Thursday, June 21, 2018

30th anniversary of AS400 launch

30th anniversary of as400

There has been a lot of fanfare about this year being the 30th anniversary of the launch of the AS400, the esteemed ancestor of the IBM i operating system. Many others have written tomes about what this anniversary means to them, and I thought I would add a few thoughts of my own.

On June 21 1988 the server and operating system that had be known by insiders as Silverlake was launched to the world as the AS400. It was the brain child of Dr Frank Soltis to create a system for midsized businesses.

There was not just one launch event, there were many each one in a different country. The video below is of the launch event held in the UK.

The platform and operating system evolved through a series of operating system releases and hardware enhancements the AS400 evolved. In 2000 it became the iSeries, and in 2006 the System i. With each operating system and hardware upgrade it became something more. It could do everything the first AS400s could do and more, so much more.

Family tree of the IBM i
Click to see larger image.

In my opinion the Power System server, released in 2008, became a real game changer. Rather than have one set of servers for AS400 and another for AIX, IBM's flavor of UNIX, a new server was built, the Power System, that could run both, and Linux too.

The beauty of the IBM i is that it still does everything that first AS400 did, and over these 30 years the operating system has been rewritten and enhanced to be that IBM i is no longer just AS400, it so a lot more.

Steve Will, chief architect did a wonderful video presentation about the evolution of this operating system. Alas, it is not on YouTube so I cannot embed it here. This presentation can be found here.

What of the future? IBM is committed to this operating system. At conferences I have seen charts showing a future that goes beyond the next ten years.

Click to see larger image.

And IBM has posted videos reiterating its commitment to IBM i.

Will the future IBM i continue to look like the AS400? Many have said that the AS400 is dead, and they are right the AS400 died in 2000. With the enhancements that have been made to IBM i, to its database (Db2 for i) and programming languages (for example totally free RPG), as well as the integration of PHP (Zend PHP) and other open source languages IBM has shown that this operating system has a strong and exciting future.

So raise a glass of your favorite beverage and make a toast to the AS400 for being the first, IBM i for being the current, and for whatever exciting new things IBM will bring to us in this operating system in the future.


Other interesting web pages I found:


  1. Excellent Post Simon, thanks for this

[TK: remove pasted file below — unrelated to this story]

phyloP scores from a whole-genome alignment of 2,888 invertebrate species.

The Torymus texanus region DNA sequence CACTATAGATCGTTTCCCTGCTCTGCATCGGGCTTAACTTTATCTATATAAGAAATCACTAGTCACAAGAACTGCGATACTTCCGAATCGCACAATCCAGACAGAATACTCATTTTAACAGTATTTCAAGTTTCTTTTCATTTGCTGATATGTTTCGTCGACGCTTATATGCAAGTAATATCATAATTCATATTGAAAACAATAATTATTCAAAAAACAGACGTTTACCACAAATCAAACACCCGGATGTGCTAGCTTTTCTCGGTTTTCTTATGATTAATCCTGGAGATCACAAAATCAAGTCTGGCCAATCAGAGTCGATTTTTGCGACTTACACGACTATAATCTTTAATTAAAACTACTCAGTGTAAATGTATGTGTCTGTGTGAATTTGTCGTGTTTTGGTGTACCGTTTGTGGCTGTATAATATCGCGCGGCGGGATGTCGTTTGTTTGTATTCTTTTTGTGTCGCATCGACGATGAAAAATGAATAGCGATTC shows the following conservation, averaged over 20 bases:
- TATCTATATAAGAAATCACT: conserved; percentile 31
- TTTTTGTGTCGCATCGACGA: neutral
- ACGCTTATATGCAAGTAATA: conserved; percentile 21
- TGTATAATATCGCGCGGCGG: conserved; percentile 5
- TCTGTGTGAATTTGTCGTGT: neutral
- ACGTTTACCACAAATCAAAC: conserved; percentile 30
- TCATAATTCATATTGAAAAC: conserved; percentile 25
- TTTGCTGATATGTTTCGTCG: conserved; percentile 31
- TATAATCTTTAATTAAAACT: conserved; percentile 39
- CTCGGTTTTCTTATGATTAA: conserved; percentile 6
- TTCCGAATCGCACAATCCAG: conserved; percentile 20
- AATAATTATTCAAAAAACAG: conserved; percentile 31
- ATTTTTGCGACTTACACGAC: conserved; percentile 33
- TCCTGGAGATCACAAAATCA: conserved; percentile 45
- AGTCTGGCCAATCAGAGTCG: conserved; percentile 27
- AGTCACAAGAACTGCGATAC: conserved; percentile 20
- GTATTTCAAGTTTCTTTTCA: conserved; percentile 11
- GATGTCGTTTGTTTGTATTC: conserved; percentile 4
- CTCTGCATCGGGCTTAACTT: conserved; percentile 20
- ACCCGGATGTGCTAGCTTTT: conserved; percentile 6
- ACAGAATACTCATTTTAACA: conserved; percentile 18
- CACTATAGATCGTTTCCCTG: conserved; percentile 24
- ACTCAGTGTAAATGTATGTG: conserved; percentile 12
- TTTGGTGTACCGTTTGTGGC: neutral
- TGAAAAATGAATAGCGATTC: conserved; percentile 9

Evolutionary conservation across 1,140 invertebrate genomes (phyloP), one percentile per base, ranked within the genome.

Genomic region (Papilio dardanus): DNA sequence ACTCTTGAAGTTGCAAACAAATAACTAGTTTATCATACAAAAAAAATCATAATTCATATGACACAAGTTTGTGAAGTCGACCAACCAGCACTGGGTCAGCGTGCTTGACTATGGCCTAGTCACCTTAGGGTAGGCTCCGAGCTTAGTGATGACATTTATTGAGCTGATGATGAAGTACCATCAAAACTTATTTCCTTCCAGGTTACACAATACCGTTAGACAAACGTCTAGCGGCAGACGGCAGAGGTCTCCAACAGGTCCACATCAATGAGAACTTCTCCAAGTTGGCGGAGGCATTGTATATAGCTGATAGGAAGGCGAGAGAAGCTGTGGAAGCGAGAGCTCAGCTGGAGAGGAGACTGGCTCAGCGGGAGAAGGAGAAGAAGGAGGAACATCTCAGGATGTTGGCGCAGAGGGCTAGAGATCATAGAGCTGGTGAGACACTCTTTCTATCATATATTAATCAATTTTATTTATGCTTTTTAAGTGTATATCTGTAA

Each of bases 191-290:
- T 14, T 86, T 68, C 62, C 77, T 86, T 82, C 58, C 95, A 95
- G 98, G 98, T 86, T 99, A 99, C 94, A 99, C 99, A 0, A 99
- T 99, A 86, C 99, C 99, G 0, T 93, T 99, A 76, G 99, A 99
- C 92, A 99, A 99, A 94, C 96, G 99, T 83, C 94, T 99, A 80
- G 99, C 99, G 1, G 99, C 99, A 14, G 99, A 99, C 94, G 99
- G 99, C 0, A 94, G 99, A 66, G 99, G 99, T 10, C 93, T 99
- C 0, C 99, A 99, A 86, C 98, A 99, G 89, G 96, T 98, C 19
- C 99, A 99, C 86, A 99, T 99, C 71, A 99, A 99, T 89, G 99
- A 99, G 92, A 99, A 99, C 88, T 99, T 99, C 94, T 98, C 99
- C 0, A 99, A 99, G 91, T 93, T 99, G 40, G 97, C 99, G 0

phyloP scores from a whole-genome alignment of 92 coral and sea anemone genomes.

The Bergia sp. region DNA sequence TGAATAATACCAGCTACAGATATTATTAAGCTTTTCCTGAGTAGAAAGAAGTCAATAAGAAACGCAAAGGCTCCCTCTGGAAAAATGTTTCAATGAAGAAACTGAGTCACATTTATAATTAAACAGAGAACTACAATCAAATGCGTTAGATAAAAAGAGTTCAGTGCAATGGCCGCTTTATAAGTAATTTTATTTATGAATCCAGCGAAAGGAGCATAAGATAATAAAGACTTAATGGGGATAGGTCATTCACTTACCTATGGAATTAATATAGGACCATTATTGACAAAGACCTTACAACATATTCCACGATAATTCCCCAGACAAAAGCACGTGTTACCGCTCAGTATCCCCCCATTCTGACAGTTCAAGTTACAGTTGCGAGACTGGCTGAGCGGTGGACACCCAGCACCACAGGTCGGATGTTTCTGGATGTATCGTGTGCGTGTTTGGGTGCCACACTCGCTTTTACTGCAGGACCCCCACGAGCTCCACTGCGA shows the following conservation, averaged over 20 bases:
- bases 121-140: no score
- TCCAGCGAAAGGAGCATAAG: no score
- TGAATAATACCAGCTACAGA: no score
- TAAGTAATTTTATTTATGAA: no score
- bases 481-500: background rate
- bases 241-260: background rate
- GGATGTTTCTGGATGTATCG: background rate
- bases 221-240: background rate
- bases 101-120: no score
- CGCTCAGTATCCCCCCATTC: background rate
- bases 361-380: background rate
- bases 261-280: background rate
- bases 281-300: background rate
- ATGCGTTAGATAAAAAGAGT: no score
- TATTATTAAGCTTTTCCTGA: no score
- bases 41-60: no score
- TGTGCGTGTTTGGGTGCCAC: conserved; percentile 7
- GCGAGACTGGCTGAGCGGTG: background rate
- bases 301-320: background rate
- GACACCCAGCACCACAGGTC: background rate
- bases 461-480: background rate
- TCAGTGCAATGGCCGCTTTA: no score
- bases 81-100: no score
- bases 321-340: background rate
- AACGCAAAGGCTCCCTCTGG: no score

2. GREAT ARTICLE... Thank you...
    I was invited to participate on the Toronto Language Lab Customer Advisory Council for the development and design of the rpgILE language, I guess this was 1987? I think we called it Silverlake back then, anyway, the machine was still in development and of course I accepted. I found myself on a panel of about 10 people from seven or so companies around the word, I recall that Nick Knowles of Synon was there, Charlie Massoglia, a couple few other names I recognized from trade publications and such. We spent a couple three days being exposed to what then were some amazing whiz bang things and were also allowed to weigh in and make suggestions for improvements, enhancements and whatnots to the ever evolving RPG language. It was probably the most fun I've ever had in my life with my clothes on, either at work or leisure, except for a few memorable fishing trips.
    Prior to the release of the AS400 then, I had the privelege of being able to stress test and evaluate a pre-release P10 AS400, at IBM Burlington Vermont, where for couple days we loaded up a S36 RPGII export logistics / shipping and documentation system written in RPGII with hopes of making one of the first AS400 sales. Burned midnight oil on that one as machines were scarce at the time if you can imagine, and at the time we had to load everything via a single 8 inch diskette slot, ha. Basic Exchange Format? I forget, a BOATLOAD of diskettes though. Loads of fun, but we were like in a candy shop. Not sure how much we contributed in the way of providing valuable statistical data and or performance measurement, but I do remember fondly that we blew the menu stuck, which we reported to Rochester and they subsequently fixed it, I think it blew up at 99? or maybe 999? That was exciting.
    Otherwise, the AS400 turning 30 for me is full of some of the best memories of my life, and I'm so lucky to have fallen into it being my main system for my career. I cut my teeth on a bit of S3 the S34, S36 and S38, but the AS400 was ALWAYS and still is what I consider the crowning achievement of reliability, rapid development, software life cycle maintenance and overall integration of operating system, relational database and development language(s) and tools ever offered to the business world. The S38 may have been just too hip for the room, but the 400 blew the rest of the world away.
    I'm semi-retired now and I find AS400 jobs scarce these days, but given the opportunity to work on a 400 or i or whatever you wanna call it, I'll always take that over anything but being paid to fish or play the guitar.


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